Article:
In Mann v. Bowen, 85 Ga. 616 (11 S. E. 862), it was said: "This was a parol contract to form a partnership in the future; and the law is well settled that where two persons enter into a contract to form a partnership, and one of them refuses to comply with his part of the contract, the other has a cause of action against him for the breach thereof. If it was a partnership already formed, we think it is equally well settled that if one of the parties refuses to permit the business to be launched, the other party has a cause of action." One of the grounds of demurrer which was there held not good was that "the contract referred to was not to be performed within a year from the time of its making." Many authorities were cited to sustain the principle announced. So in 30 Cyc. 465, it is stated that an action at law will lie for the breach of an agreement to enter into a partnership, and also for the breach of individual stipulations between the partners, although these may be contained in the partnership articles, and in this country it will also lie for the wrongful ouster of a partner from the firm. Many cases are cited to sustain the text. It follows that the alleged contract was not without mutuality, and that an action would lie for its breach.
2 Paragraphs 4, 5, 6, 7, and 8 of the last amendment to the petition, which are quoted in the statement of facts preceding this opinion, were specially demurred to as alleging irrelevant matters, and because they set forth no cause of action against the defendant. The special demurrers to these paragraphs should have been sustained. Under the allegations of the petition as amended, the plaintiff sought to recover the difference between the contract price of the business and the property connected therewith — the subject-matter of the partnership agreement — and the market value thereof, if greater than the contract price at the time of the alleged breach of the contract by the defendant. The allegations of the paragraphs in the amendment under consideration were therefore irrelevant.
3. Did the court err in granting a nonsuit? The evidence submitted in behalf of the plaintiff tended to prove all the material allegations of the petition as amended; and therefore the nonsuit should not have been granted. Counsel for Lodge, defendant in error in the main bill of exceptions, contend in their brief that the nonsuit was properly granted, for the following among other reasons:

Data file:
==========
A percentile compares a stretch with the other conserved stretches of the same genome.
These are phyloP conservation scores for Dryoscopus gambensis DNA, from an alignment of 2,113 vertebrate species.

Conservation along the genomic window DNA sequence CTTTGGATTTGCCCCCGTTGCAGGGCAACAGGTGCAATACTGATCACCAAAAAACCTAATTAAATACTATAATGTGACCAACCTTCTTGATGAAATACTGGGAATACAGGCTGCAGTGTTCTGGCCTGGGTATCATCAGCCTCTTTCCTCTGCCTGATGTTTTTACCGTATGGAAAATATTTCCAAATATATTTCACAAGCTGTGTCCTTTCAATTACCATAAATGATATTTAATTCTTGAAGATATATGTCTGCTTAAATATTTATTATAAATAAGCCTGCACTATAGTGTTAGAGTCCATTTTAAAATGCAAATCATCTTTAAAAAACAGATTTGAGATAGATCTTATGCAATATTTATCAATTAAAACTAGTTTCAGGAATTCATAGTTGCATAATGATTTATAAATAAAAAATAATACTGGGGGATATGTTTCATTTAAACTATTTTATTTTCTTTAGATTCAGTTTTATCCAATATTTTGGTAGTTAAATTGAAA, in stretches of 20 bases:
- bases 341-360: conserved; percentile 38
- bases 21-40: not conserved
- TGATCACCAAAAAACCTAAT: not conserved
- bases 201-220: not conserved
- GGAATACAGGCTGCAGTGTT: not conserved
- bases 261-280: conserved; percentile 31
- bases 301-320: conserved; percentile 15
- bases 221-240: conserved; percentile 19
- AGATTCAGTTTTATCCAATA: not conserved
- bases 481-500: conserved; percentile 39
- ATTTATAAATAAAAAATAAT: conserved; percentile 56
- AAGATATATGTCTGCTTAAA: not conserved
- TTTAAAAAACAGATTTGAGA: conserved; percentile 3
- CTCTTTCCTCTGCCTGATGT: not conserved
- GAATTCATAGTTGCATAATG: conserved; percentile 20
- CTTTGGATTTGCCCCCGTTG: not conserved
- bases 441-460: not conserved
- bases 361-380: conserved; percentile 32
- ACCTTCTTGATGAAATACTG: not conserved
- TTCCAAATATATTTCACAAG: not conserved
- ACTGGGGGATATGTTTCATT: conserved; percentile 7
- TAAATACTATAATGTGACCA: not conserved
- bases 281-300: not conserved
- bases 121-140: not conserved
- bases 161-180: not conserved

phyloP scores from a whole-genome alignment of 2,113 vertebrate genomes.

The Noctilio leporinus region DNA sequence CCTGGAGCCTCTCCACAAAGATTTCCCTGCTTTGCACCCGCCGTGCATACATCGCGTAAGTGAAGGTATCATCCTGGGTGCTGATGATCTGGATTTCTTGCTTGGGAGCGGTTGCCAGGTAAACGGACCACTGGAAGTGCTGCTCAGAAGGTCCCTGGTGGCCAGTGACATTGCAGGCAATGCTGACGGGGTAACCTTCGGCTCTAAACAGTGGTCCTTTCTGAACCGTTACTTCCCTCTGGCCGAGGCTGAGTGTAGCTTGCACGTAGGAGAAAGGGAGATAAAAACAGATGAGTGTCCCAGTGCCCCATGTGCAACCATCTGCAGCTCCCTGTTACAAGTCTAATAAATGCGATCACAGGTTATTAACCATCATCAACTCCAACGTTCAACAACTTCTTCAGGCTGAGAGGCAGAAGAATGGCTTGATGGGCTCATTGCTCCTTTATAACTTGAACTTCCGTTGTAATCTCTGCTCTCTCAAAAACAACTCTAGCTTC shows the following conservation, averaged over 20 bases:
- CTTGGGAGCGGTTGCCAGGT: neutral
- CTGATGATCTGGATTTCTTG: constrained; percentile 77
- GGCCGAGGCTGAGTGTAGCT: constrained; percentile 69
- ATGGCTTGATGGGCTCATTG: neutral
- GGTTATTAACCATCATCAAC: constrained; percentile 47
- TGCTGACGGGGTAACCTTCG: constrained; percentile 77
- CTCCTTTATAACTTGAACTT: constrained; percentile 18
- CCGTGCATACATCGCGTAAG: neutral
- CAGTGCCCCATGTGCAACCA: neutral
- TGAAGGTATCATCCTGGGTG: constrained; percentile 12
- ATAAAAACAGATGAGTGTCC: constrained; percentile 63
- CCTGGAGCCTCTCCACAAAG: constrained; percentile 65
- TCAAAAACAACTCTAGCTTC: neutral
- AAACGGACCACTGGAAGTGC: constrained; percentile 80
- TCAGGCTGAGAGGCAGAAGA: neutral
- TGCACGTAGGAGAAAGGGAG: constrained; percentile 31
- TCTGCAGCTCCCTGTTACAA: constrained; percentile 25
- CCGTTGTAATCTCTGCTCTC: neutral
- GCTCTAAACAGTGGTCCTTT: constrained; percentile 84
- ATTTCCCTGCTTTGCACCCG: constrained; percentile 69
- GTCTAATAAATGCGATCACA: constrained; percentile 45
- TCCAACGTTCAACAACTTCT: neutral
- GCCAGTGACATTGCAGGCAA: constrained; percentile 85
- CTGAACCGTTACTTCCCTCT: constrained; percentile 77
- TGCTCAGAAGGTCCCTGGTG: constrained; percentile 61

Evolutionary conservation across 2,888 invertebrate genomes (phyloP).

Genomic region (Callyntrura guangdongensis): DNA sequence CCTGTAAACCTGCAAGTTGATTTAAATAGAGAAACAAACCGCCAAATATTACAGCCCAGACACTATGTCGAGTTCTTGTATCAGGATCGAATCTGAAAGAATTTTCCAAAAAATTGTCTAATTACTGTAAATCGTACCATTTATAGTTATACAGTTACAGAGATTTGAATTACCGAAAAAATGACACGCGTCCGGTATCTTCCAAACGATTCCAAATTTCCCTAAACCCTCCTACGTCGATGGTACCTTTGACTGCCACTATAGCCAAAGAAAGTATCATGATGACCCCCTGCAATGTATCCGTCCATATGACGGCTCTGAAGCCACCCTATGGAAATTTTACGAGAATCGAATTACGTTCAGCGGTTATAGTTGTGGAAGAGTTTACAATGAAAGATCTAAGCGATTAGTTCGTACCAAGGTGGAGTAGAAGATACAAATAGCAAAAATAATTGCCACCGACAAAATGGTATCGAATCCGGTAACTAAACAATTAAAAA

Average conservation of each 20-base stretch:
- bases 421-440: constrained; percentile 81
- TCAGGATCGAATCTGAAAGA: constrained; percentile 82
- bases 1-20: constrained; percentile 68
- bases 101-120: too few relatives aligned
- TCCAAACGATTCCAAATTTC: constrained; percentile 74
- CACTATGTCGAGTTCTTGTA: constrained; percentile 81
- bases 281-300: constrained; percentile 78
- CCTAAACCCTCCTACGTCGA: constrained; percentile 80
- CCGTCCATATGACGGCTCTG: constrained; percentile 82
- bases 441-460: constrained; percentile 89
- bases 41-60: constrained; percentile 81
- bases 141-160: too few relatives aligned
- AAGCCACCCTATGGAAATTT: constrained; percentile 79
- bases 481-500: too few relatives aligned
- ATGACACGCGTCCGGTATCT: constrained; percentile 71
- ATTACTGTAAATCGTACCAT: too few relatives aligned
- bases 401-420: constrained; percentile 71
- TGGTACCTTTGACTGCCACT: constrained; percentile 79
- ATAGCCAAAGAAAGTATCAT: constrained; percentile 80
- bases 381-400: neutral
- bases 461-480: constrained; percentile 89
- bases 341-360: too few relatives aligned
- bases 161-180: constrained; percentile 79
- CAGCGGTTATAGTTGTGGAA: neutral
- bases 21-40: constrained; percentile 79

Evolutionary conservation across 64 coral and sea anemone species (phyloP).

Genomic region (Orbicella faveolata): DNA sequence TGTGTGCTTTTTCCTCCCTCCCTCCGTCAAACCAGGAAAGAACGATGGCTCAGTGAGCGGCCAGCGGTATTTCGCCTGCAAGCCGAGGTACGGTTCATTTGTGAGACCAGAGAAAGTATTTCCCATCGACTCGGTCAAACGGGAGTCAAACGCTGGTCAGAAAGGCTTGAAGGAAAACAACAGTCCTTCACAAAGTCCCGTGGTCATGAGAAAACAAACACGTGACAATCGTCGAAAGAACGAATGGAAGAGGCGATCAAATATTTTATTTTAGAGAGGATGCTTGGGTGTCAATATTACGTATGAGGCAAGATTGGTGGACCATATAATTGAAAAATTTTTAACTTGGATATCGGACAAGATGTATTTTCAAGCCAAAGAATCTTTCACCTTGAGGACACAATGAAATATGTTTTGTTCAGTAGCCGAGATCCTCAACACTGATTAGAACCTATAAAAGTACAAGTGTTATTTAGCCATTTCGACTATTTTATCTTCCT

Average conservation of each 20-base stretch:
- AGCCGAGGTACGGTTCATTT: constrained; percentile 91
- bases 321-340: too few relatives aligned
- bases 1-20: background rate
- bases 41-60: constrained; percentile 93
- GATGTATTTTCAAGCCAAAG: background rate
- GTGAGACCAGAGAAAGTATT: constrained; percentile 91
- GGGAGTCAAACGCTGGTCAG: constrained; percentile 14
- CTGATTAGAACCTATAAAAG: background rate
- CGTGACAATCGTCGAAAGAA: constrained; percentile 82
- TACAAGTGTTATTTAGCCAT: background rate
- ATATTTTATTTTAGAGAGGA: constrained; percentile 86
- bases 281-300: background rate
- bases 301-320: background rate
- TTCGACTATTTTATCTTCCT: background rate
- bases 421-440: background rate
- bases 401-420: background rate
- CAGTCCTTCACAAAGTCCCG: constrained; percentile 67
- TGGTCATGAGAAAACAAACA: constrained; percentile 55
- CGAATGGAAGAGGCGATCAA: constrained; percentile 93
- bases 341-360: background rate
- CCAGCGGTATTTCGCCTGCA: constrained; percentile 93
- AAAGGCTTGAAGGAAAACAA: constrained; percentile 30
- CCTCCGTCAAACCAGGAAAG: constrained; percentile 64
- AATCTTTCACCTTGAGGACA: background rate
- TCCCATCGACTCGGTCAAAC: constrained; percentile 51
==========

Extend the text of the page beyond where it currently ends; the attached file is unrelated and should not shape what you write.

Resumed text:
(a) Because ". . one can not sue on one cause of action and recover on another cause of action. The petitioner alleged that it was agreed that Lodge should buy the property for nine thousand dollars for certain described items and pay seventy-five cents on the dollar for the laborers' accounts, except one for which he should pay one hundred cents on the dollar, and should pay one hundred cents on the dollar for the stock of goods and all timber uncut. The plaintiff testified that: `For all timber we were to pay more than he gave for it; the exact amount I can't say.' It thus appears from the plaintiff's evidence that the amount to be paid for the timber was not fixed by the parties. The price was left in the air, and no means was furnished by which the court could fix the price." The point that plaintiff brought suit on one cause of action, and sought to recover on another, was not well taken. An action for specific performance may by amendment be changed into one to recover damages, when it appears that the specific performance is for any reason impossible. Civil Code, § 4639. Causey v. Causey, 106 Ga. 188, 193 (32 S. E. 138). There was evidence to show that the value of the uncut timber was to be ascertained after the contract of partnership was made, and McElvey testified in behalf of the plaintiff that the value of the uncut timber amounted to $610. He also testified as to the value of the commissary stock, which was ascertained by taking stock, and as to the amount of the laborers' accounts, and that under his contract with Lodge the latter was to pay these in addition to the $9,000.
(b) Because, "It was alleged that McElvey Lodge contracted to sell to Lodge, and that it was understood between the parties that when the conveyance was made to Lodge, he was to make a conveyance to Lane for one half interest. The plaintiff's evidence shows that the conveyance was never made to Lodge, but that McElvey sold the business on Saturday to Dickerson and was paid for it by him, and that conveyance was never made to Lodge, that he was never in position to make a deed to Lane. It appears that if any wrong was done the plaintiff, it was done by McElvey and not by Lodge." Neither is there any merit in this point. McElvey testified: "I did not know anything about Mr. Dickerson coming in the business until Saturday. I contracted with him on Saturday, and he paid me for it. I did not know anything until then about Lane going out and Dickerson coming in." He further testified: "Mr. Lodge gave me a draft for the amount due on the following week, and I acknowledged the settlement by wire." It was for the jury to pass on this testimony, and determine what weight and effect they should give it. Moreover, it could be legitimately inferred from the evidence in behalf of the plaintiff that if no conveyance was ever made by McElvey to Lodge, it was because of the latter's own acts in taking Dickerson into the partnership.